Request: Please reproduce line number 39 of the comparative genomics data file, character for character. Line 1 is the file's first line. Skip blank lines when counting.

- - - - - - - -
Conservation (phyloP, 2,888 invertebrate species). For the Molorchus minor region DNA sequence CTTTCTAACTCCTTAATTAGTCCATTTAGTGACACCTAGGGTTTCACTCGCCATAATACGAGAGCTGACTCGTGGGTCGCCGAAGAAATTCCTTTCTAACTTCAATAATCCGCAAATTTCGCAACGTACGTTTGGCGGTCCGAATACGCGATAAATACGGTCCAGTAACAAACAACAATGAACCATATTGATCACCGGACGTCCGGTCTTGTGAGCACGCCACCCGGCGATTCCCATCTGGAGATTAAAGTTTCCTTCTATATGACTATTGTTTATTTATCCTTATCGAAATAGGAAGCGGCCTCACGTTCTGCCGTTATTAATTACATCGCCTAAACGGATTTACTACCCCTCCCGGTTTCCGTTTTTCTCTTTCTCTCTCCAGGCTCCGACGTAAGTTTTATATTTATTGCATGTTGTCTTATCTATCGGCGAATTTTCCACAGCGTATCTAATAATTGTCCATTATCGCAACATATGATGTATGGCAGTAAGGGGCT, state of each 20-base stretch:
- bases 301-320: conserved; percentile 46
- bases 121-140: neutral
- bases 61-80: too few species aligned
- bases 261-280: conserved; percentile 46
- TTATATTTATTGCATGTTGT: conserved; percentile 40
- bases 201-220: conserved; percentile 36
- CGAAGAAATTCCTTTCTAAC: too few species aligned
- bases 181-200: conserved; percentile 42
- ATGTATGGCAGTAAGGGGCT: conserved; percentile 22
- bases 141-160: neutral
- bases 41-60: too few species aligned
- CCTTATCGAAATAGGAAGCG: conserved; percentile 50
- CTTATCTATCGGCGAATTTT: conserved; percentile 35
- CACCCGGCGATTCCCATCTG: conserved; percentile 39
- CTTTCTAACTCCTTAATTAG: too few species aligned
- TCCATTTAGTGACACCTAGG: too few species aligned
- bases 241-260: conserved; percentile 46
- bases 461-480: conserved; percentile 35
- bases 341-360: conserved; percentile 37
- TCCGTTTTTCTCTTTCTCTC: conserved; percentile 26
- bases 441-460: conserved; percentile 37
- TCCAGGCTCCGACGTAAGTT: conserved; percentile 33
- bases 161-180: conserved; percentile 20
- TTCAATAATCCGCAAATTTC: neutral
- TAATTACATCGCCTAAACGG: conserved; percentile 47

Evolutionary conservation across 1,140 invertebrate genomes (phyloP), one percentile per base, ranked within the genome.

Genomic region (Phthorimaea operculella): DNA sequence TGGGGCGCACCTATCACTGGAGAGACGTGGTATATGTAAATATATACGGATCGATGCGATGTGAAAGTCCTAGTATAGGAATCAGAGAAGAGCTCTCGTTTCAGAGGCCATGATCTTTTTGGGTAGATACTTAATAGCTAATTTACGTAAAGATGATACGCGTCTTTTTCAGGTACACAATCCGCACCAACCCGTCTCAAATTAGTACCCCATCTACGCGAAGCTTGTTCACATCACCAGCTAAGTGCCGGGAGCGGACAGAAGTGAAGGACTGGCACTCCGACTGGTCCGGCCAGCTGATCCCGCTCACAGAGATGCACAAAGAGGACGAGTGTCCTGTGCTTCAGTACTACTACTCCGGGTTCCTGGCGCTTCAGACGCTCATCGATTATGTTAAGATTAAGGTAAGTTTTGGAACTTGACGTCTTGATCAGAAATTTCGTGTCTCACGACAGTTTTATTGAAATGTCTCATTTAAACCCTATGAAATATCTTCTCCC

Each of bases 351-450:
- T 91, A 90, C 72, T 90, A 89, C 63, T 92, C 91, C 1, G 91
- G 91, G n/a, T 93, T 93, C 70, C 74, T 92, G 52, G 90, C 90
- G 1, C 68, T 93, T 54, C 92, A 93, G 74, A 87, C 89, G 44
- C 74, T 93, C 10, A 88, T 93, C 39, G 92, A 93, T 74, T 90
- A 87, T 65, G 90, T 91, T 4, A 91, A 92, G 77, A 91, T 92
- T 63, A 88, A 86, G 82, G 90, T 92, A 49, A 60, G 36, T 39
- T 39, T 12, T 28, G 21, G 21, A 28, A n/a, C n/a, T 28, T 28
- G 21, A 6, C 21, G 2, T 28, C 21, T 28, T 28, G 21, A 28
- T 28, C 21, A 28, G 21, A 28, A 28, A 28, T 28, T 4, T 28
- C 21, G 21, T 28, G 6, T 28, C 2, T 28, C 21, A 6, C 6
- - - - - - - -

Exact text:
- C 21, G 21, T 28, G 6, T 28, C 2, T 28, C 21, A 6, C 6